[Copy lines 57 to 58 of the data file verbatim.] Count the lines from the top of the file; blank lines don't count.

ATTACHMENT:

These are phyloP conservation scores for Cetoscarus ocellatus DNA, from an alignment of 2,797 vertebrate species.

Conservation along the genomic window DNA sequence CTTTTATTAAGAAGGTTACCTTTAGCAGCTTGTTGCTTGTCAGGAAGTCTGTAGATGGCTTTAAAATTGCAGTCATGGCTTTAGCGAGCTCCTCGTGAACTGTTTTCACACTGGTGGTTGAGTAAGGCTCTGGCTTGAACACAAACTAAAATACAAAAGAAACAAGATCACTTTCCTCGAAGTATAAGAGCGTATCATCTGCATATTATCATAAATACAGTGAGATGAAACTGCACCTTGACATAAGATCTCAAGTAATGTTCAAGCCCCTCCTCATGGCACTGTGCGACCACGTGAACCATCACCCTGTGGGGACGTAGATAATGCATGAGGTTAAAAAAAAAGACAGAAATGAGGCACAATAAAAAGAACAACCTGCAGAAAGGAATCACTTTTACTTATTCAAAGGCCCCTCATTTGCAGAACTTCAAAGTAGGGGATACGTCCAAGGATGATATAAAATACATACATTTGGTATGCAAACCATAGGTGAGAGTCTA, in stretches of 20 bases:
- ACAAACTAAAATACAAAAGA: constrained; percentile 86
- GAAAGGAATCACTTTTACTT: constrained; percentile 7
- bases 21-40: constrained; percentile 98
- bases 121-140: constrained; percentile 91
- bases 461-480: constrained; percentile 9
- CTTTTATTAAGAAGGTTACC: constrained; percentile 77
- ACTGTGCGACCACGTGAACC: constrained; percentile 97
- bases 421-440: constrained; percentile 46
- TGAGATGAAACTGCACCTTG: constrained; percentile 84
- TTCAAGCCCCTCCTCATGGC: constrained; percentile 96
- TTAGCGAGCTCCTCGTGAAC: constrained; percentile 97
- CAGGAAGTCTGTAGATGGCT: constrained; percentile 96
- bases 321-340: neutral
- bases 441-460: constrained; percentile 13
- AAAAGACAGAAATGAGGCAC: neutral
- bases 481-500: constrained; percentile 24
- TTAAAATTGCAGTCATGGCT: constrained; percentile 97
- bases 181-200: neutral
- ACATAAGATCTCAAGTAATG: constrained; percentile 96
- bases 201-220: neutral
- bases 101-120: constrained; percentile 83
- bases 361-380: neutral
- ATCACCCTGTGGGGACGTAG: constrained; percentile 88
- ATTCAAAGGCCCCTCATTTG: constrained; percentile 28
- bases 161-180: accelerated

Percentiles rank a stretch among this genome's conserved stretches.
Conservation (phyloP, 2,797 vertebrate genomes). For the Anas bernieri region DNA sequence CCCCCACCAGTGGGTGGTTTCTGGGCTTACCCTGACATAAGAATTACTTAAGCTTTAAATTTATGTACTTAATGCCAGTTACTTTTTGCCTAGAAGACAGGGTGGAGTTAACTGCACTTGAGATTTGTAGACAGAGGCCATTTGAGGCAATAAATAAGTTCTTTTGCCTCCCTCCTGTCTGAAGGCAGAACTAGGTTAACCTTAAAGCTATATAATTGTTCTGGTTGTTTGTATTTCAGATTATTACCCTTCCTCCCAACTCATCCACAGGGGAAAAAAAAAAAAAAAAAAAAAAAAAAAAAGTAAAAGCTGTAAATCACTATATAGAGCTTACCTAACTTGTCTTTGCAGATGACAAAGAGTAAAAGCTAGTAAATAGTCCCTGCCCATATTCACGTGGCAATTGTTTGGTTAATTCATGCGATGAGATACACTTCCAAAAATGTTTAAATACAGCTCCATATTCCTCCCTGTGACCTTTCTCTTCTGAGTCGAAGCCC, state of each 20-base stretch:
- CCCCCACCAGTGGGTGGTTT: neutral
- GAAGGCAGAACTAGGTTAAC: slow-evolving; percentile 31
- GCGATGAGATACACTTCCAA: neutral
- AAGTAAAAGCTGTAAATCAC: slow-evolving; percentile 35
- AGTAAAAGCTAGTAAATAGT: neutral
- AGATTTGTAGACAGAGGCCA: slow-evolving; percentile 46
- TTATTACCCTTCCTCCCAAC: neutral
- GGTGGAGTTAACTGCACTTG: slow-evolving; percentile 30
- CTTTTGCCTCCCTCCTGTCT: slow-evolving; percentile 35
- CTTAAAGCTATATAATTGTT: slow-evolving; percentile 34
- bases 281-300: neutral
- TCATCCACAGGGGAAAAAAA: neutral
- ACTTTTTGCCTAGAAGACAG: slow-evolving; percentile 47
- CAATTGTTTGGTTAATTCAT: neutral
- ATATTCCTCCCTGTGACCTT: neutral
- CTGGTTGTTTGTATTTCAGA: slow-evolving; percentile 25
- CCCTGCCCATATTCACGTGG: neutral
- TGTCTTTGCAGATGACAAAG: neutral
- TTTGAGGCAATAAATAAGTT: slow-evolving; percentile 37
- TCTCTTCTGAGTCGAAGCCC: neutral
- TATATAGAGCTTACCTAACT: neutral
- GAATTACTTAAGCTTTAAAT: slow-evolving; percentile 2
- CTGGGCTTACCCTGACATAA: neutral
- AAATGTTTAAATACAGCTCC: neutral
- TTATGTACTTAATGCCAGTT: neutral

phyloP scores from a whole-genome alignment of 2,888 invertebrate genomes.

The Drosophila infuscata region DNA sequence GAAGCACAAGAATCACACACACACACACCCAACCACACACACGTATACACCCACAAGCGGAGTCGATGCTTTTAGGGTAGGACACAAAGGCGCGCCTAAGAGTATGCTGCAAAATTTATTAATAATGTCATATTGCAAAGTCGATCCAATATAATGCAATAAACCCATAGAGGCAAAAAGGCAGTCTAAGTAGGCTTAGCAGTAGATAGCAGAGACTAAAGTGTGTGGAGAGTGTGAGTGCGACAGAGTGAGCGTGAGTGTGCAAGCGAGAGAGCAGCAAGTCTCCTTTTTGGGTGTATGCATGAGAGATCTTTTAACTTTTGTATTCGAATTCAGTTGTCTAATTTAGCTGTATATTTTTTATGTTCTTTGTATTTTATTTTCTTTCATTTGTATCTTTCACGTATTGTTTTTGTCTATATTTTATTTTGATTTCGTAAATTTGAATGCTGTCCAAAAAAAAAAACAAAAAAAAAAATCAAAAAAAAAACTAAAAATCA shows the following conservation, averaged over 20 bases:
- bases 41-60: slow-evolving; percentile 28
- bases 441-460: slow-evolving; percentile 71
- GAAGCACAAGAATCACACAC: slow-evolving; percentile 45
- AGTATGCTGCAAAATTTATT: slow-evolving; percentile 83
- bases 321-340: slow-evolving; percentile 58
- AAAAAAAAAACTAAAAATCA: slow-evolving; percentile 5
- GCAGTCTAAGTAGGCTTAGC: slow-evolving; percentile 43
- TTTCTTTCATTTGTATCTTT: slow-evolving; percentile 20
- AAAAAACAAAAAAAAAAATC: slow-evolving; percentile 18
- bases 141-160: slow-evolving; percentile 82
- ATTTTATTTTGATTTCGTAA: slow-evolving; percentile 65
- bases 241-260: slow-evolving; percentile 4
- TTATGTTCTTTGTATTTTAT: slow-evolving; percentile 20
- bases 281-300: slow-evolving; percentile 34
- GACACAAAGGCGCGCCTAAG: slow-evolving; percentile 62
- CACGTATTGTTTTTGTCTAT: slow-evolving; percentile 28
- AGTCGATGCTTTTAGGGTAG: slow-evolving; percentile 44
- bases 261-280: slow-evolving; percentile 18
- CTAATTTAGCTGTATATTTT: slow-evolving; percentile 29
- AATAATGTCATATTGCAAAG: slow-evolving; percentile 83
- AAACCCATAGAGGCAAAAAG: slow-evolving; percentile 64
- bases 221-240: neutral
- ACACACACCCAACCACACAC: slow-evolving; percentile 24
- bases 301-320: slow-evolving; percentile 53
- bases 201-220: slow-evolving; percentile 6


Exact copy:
- bases 41-60: slow-evolving; percentile 28
- bases 441-460: slow-evolving; percentile 71